Ages of Heroes, Eras of Men: Superheroes and the American Experience
Ages of Heroes, Eras of Men explores the changing depiction of superheroes from the comic books of the 1930s to the cinematic present. In this anthology, scholars from a variety of disciplines – including history, cultural studies, Latin American studies, film studies, and English – examine the superhero’s cultural history in North America with attention to particular stories and to the historical contexts in which those narratives appeared. Enduring comic book characters from DC and Marvel Comics including Superman, Iron Man, Batman, Wonder Woman and the Avengers are examined, along with lesser-known Canadian, Latino, and African-American superheroes. With a sweep of characters ranging from the Pulp Era to recent cinematic adaptations, and employing a variety of analytical frameworks, this collection offers new insights for scholars, students, and fans of the superhero genre.
The anthology comprises three chronologically-divided sections corresponding to the well-established distinction in comics of the Golden Age, Silver Age, and Modern Age. Section I, “Defending the American Way,” connects the emergence of the new superhero genre to the social, political, and economic issues of the Progressive Era, the Great Depression, and World War II. Section II, “Crisis of Consensus,” examines the rebirth and evolution of the superhero comic in the context of Cold War anxiety. Section III, “The Modern Age,” explores the ongoing development of the superhero in the post-Cold War world, with a narrowed but more sophisticated comic book readership and ultimately an expanded new audience in other media.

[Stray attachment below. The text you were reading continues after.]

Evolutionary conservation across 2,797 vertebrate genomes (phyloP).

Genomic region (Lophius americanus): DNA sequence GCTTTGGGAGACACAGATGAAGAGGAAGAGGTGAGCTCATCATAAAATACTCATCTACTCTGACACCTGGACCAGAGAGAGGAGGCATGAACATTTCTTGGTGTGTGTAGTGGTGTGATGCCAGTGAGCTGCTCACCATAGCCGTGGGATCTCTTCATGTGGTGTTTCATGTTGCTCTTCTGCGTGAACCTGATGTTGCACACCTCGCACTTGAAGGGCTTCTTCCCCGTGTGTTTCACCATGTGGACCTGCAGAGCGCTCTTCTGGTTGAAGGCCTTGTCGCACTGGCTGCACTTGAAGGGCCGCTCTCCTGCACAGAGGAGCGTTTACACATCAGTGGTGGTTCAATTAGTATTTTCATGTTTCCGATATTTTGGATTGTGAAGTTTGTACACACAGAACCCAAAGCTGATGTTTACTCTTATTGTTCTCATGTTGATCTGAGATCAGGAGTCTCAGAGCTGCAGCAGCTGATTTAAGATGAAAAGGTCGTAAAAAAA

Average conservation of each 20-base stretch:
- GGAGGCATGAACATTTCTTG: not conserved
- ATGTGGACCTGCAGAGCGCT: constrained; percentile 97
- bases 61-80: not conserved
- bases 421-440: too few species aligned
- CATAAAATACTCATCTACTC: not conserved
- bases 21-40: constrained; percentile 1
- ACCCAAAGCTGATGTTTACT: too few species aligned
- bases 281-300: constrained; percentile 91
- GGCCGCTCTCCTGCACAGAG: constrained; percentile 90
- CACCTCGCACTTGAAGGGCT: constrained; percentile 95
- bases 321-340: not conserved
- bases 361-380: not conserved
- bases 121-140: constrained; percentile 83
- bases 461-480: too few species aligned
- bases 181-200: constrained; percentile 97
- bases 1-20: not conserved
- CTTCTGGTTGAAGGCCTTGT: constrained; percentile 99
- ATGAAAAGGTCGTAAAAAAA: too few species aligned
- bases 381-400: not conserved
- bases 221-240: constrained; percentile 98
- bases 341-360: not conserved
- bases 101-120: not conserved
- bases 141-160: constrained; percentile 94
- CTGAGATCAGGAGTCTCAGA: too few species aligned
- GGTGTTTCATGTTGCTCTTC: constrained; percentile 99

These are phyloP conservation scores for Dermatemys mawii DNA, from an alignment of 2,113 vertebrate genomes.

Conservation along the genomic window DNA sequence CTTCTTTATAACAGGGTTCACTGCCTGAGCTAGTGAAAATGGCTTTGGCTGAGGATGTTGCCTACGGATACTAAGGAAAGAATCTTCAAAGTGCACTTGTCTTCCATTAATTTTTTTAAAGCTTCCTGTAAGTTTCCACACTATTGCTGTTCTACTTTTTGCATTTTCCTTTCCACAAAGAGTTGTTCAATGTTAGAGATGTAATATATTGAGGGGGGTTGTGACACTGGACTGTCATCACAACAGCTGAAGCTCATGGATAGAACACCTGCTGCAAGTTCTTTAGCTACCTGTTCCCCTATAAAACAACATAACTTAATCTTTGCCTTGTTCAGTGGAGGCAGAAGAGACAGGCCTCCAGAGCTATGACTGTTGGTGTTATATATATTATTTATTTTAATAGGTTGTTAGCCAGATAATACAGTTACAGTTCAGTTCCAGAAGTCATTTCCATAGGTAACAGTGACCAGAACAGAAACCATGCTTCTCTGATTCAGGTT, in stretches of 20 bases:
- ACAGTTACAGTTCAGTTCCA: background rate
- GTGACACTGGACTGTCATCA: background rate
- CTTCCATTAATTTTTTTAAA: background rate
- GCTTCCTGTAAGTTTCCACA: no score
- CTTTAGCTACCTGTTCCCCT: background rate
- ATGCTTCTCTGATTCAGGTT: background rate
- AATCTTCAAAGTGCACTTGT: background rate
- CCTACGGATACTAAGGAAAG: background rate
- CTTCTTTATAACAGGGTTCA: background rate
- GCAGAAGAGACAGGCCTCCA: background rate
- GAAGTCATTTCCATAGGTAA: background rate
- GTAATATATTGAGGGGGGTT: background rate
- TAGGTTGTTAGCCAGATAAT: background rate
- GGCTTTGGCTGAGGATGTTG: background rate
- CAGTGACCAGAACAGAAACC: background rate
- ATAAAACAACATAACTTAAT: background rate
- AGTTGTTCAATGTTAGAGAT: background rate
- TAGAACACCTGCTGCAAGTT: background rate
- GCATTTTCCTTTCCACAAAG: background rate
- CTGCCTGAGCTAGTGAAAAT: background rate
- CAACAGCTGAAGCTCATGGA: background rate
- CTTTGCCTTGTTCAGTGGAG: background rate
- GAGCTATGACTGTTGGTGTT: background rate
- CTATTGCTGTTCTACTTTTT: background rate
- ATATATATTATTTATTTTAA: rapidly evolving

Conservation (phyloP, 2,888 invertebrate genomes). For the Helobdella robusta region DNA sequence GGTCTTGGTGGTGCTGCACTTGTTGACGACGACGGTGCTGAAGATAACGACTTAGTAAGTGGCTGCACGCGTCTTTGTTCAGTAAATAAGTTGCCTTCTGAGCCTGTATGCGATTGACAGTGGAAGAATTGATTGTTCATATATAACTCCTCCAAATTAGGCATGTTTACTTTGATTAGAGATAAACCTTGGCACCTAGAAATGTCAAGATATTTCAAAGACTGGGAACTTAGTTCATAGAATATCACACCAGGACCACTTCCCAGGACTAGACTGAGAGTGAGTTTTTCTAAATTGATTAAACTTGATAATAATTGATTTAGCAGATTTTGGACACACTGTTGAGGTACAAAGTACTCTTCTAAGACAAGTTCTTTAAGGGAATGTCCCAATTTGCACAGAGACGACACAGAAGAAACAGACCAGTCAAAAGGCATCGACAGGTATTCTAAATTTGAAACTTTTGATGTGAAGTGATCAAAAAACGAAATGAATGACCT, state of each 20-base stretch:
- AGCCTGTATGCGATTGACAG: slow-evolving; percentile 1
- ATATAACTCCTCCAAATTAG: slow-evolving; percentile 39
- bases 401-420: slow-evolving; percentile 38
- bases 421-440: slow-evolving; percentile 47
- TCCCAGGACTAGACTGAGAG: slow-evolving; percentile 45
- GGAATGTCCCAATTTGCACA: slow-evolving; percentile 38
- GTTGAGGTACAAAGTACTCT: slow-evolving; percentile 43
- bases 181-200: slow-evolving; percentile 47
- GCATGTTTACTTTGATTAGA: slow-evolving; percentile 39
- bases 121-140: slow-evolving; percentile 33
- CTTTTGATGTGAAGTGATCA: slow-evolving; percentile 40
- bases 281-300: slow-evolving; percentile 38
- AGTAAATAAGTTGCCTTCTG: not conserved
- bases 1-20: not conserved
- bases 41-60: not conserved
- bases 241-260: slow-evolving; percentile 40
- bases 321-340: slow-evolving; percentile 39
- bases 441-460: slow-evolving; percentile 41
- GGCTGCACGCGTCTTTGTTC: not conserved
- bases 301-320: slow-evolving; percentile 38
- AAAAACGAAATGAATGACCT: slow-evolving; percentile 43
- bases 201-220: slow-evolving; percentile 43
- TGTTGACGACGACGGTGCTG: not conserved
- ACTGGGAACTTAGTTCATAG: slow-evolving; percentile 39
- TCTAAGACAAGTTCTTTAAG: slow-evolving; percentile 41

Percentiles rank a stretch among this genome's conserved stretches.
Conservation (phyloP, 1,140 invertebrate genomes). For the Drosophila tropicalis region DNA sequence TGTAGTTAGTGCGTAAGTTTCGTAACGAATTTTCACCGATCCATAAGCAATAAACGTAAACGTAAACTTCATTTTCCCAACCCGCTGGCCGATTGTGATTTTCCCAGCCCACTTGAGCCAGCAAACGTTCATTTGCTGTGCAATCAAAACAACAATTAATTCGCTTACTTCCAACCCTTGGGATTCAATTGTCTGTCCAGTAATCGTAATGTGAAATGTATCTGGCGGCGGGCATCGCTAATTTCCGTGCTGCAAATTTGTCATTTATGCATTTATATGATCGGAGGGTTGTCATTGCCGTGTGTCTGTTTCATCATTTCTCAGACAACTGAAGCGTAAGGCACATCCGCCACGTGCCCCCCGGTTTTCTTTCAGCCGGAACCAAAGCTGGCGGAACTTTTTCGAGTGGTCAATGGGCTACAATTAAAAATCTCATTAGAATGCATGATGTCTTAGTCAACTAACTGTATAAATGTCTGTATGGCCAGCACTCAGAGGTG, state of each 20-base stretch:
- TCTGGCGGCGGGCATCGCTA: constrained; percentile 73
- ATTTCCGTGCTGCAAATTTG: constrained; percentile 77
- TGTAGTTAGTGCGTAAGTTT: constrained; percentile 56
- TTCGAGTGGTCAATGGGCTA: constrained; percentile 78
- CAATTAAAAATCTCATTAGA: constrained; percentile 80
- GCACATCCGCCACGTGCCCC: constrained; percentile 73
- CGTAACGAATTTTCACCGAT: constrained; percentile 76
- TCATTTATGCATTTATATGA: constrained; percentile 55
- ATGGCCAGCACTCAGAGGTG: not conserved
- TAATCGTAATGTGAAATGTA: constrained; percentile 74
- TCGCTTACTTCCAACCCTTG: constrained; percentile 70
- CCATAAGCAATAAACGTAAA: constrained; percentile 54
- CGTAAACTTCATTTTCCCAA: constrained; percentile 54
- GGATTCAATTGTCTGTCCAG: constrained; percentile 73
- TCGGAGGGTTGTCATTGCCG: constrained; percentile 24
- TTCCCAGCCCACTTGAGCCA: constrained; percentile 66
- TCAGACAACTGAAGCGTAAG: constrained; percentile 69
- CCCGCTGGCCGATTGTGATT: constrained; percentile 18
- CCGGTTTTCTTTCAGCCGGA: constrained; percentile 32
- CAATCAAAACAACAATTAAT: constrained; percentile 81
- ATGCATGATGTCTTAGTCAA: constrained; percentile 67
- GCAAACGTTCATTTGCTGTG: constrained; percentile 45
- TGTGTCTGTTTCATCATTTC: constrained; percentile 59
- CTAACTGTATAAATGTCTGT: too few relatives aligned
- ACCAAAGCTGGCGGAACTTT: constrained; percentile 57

Julian C. Chambliss is Associate Professor of History at Rollins College in Winter Park, Florida. His teaching and research focus on urban development and culture. His academic writing has appeared in Critical Survey of Graphic Novels: Heroes and Superheroes, Studies in American Culture, The Florida Historical Quarterly, Pennsylvania History: A Journal of Mid-Atlantic Studies, Georgia Historical Quarterly, and Journal of Urban History. In addition, he has published opinion and commentary in PopMatters, The Los Angeles Times, The Christian Science Monitor, and The Orlando Sentinel.
William L. Svitavsky is an Associate Professor and Emerging Services Librarian at the Olin Library at Rollins College in Winter Park, Florida. His research interests include American comic book history, the work of M.P. Shiel, and geek culture; his academic writing has appeared in Science Fiction Studies, Studies in American Culture, and The Bulletin of Bibliography.
Thomas C. Donaldson is Assistant Professor of History at Edison State College in Punta Gorda, Florida. His teaching and research focuses on the impact of gender politics on American popular culture. His current research is titled “Truth, Justice, and the Status Quo: Antifeminism, Superheroes, and the American Way of Gender, 1955-1990,” and his article “Inflexible Girls of Steel: Subverting Second Wave Feminism in the Extended Superman Franchise” was recently published in The Ages of Superman: Essays on the Man of Steel in Changing Times.
“While writing in an informative, well-articulated prose accessible to expert and non-expert readers alike, the sheer breadth and scope of their scholarship are impressive. Taken as a whole, this collection clearly communicates the complexity of the superhero genre in terms of gender, race, social class, and historical context. […] The misperception that the superhero genre is simplistic drivel for adolescent boys is thoroughly put to shame in this highly engaging, well-balanced collection of essays. Ages of Heroes, Eras of Men is surely destined to become an essential addition to the growing corpus of superhero studies”
–Kirsten Møllegaard, Associate Professor, University of Hawai’i at Hilo; The Journal of American Culture, 37:4
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